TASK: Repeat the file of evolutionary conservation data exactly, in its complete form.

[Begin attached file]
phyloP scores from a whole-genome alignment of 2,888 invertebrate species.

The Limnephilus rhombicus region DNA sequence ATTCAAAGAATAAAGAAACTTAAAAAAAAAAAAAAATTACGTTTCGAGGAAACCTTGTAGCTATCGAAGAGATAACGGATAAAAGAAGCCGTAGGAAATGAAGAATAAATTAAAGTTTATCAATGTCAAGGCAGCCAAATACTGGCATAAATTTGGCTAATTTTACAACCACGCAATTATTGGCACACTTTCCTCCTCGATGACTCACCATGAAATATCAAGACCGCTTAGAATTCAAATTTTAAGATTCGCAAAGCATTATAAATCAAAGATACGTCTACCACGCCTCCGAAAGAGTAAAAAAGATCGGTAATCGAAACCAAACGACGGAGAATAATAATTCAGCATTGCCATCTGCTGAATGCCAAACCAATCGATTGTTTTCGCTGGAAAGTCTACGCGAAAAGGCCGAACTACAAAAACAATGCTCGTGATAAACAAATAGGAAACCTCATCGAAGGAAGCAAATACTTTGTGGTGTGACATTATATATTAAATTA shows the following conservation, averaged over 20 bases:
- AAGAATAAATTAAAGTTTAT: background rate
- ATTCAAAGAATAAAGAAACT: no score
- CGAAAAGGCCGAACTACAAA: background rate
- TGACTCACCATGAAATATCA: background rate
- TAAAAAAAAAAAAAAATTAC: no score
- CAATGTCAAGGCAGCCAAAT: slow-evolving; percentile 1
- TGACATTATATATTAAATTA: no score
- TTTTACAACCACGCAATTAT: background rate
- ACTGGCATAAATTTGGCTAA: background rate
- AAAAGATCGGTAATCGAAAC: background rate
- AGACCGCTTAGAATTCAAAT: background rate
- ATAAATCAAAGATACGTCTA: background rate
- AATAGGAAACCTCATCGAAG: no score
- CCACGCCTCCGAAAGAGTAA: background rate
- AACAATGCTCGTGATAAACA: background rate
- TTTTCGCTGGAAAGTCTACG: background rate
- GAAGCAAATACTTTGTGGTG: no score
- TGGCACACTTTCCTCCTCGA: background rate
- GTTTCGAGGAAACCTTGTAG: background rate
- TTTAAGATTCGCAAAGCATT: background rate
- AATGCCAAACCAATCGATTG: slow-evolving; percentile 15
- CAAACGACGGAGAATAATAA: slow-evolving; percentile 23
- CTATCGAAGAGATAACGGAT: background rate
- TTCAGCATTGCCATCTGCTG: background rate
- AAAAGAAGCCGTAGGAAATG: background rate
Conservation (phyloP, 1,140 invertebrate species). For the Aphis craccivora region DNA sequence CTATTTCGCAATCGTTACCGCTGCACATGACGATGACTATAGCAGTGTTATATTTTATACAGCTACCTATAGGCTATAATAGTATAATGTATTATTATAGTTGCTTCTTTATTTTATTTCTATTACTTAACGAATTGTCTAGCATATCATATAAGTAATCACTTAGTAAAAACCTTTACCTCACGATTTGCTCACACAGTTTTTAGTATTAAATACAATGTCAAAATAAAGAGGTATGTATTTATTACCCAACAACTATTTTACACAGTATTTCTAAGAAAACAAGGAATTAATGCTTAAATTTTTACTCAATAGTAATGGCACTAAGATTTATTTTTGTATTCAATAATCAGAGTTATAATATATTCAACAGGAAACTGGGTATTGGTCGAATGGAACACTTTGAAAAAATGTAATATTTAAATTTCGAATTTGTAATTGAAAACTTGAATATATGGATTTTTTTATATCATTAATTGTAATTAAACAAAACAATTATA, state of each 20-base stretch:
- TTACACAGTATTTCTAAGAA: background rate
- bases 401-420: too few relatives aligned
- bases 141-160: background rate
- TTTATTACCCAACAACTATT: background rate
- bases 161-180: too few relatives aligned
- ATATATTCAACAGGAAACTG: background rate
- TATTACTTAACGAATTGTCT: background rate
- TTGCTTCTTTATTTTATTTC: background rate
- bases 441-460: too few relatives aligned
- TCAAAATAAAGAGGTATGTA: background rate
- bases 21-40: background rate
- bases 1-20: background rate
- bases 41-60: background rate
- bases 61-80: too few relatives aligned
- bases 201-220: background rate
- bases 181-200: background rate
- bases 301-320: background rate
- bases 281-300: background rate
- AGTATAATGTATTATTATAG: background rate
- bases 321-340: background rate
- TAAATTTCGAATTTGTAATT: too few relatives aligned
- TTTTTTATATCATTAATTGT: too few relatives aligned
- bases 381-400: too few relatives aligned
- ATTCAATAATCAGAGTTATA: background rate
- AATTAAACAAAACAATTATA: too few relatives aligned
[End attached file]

phyloP scores from a whole-genome alignment of 2,888 invertebrate species.

The Limnephilus rhombicus region DNA sequence ATTCAAAGAATAAAGAAACTTAAAAAAAAAAAAAAATTACGTTTCGAGGAAACCTTGTAGCTATCGAAGAGATAACGGATAAAAGAAGCCGTAGGAAATGAAGAATAAATTAAAGTTTATCAATGTCAAGGCAGCCAAATACTGGCATAAATTTGGCTAATTTTACAACCACGCAATTATTGGCACACTTTCCTCCTCGATGACTCACCATGAAATATCAAGACCGCTTAGAATTCAAATTTTAAGATTCGCAAAGCATTATAAATCAAAGATACGTCTACCACGCCTCCGAAAGAGTAAAAAAGATCGGTAATCGAAACCAAACGACGGAGAATAATAATTCAGCATTGCCATCTGCTGAATGCCAAACCAATCGATTGTTTTCGCTGGAAAGTCTACGCGAAAAGGCCGAACTACAAAAACAATGCTCGTGATAAACAAATAGGAAACCTCATCGAAGGAAGCAAATACTTTGTGGTGTGACATTATATATTAAATTA shows the following conservation, averaged over 20 bases:
- AAGAATAAATTAAAGTTTAT: background rate
- ATTCAAAGAATAAAGAAACT: no score
- CGAAAAGGCCGAACTACAAA: background rate
- TGACTCACCATGAAATATCA: background rate
- TAAAAAAAAAAAAAAATTAC: no score
- CAATGTCAAGGCAGCCAAAT: slow-evolving; percentile 1
- TGACATTATATATTAAATTA: no score
- TTTTACAACCACGCAATTAT: background rate
- ACTGGCATAAATTTGGCTAA: background rate
- AAAAGATCGGTAATCGAAAC: background rate
- AGACCGCTTAGAATTCAAAT: background rate
- ATAAATCAAAGATACGTCTA: background rate
- AATAGGAAACCTCATCGAAG: no score
- CCACGCCTCCGAAAGAGTAA: background rate
- AACAATGCTCGTGATAAACA: background rate
- TTTTCGCTGGAAAGTCTACG: background rate
- GAAGCAAATACTTTGTGGTG: no score
- TGGCACACTTTCCTCCTCGA: background rate
- GTTTCGAGGAAACCTTGTAG: background rate
- TTTAAGATTCGCAAAGCATT: background rate
- AATGCCAAACCAATCGATTG: slow-evolving; percentile 15
- CAAACGACGGAGAATAATAA: slow-evolving; percentile 23
- CTATCGAAGAGATAACGGAT: background rate
- TTCAGCATTGCCATCTGCTG: background rate
- AAAAGAAGCCGTAGGAAATG: background rate
Conservation (phyloP, 1,140 invertebrate species). For the Aphis craccivora region DNA sequence CTATTTCGCAATCGTTACCGCTGCACATGACGATGACTATAGCAGTGTTATATTTTATACAGCTACCTATAGGCTATAATAGTATAATGTATTATTATAGTTGCTTCTTTATTTTATTTCTATTACTTAACGAATTGTCTAGCATATCATATAAGTAATCACTTAGTAAAAACCTTTACCTCACGATTTGCTCACACAGTTTTTAGTATTAAATACAATGTCAAAATAAAGAGGTATGTATTTATTACCCAACAACTATTTTACACAGTATTTCTAAGAAAACAAGGAATTAATGCTTAAATTTTTACTCAATAGTAATGGCACTAAGATTTATTTTTGTATTCAATAATCAGAGTTATAATATATTCAACAGGAAACTGGGTATTGGTCGAATGGAACACTTTGAAAAAATGTAATATTTAAATTTCGAATTTGTAATTGAAAACTTGAATATATGGATTTTTTTATATCATTAATTGTAATTAAACAAAACAATTATA, state of each 20-base stretch:
- TTACACAGTATTTCTAAGAA: background rate
- bases 401-420: too few relatives aligned
- bases 141-160: background rate
- TTTATTACCCAACAACTATT: background rate
- bases 161-180: too few relatives aligned
- ATATATTCAACAGGAAACTG: background rate
- TATTACTTAACGAATTGTCT: background rate
- TTGCTTCTTTATTTTATTTC: background rate
- bases 441-460: too few relatives aligned
- TCAAAATAAAGAGGTATGTA: background rate
- bases 21-40: background rate
- bases 1-20: background rate
- bases 41-60: background rate
- bases 61-80: too few relatives aligned
- bases 201-220: background rate
- bases 181-200: background rate
- bases 301-320: background rate
- bases 281-300: background rate
- AGTATAATGTATTATTATAG: background rate
- bases 321-340: background rate
- TAAATTTCGAATTTGTAATT: too few relatives aligned
- TTTTTTATATCATTAATTGT: too few relatives aligned
- bases 381-400: too few relatives aligned
- ATTCAATAATCAGAGTTATA: background rate
- AATTAAACAAAACAATTATA: too few relatives aligned